Developmental Somatic Psychotherapy, created by Ruella Frank, Ph.D., is a relational and movement-oriented psychotherapy within a contemporary gestalt therapy framework.
Inspired by the work of developmental psychologists, motor theorists, and somatic educators, Developmental Somatic Psychotherapy is a template for understanding and working with early psycho-physical blocks as they emerge in present moments of the adult therapy session. Attending to movement patterns within therapy is particularly powerful when guided by current developmental thinking. Psychotherapists from all training modalities are welcome so as to learn how this approach may be integrated within their clinical practice.
New York City Two Year Training consists of two training modules yearly: Five and a half days in Fall and five and a half days in Spring.
Supervision is offered between modules and is conducted by telephone or skype for those who do not live in the NYC vicinity, or in person (individual or group) for those able to travel to NYC. Supervision is not a requirement, but will help the learner to better integrate theory and practice. The cost of supervision is not included in tuition.
Excerpts from a Level II Lecture:
Subject: The Six Fundamental Movements and Processes of Contacting
In each training module:
Learners study the roots of psychological development as they emerge through affective/movement patterns within the infant and caregiver dyad, and apply this understanding to the present moment of the client and therapist dyad.
Developmental Somatic Psychotherapy’s comprehensive system of phenomenological analysis allows practitioners to diagnose and treat their clients using movement experiments.
Learners are taught a variety of developmental movements and their relation to psychological functioning. Since the core of this training is experiential, an in-depth personal exploration of these early patterns is emphasized. Developing a distinct and cohesive experience of their own body teaches therapists to pay acute attention to the subtle rhythmic nonverbal patterns that continually emerge within the client and therapist relationship.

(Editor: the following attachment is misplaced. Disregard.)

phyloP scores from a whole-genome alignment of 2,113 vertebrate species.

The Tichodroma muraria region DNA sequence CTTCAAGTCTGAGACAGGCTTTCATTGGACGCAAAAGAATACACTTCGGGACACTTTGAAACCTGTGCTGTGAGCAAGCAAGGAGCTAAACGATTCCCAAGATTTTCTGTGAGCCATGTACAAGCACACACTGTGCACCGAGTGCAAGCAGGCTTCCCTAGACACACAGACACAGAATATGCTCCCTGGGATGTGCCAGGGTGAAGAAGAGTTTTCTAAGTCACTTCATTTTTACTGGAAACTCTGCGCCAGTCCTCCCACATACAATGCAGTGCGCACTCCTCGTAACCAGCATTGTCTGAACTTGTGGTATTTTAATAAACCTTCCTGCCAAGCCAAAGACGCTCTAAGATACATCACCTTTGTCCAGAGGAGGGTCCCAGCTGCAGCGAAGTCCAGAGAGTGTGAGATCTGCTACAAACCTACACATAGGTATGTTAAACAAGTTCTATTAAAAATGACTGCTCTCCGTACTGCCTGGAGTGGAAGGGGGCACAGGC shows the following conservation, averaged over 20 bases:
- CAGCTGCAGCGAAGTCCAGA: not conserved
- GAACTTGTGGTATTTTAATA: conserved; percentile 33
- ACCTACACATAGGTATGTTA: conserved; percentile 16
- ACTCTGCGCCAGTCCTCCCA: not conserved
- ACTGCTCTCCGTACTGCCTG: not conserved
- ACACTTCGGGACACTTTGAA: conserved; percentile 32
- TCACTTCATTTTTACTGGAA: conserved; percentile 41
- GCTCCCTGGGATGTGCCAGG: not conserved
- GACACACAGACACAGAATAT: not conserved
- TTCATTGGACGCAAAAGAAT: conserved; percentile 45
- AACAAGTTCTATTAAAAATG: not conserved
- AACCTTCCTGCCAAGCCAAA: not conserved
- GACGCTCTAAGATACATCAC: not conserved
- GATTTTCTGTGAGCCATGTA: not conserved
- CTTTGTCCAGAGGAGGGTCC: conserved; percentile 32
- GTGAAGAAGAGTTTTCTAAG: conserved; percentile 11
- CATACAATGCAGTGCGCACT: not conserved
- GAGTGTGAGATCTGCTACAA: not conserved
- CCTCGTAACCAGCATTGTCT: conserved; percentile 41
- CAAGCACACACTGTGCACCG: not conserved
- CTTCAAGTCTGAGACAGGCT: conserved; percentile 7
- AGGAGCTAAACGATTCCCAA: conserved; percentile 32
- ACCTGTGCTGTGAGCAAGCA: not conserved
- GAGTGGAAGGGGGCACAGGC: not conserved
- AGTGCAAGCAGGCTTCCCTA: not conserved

Each learner is also invited to work as supervised therapist in practicum sessions. The practicum teaches the process of observing and integrating developmental movement patterns as experiments within the session and heightens awareness of the emerging client and therapist relationship. Every demonstration and practicum is followed by group discussion regarding the work.
Theory into Practice into Theory
Psychotherapy training candidates must have a minimum of two years supervised psychotherapy practice and/or a minimum of two years training in their particular modality, as well as having experienced their own psychotherapy treatment. Candidates in the field of movement or body therapy must have completed a specialized training program in their field of study and have practiced for a minimum of two years, as well as having experienced their own psychotherapy treatment.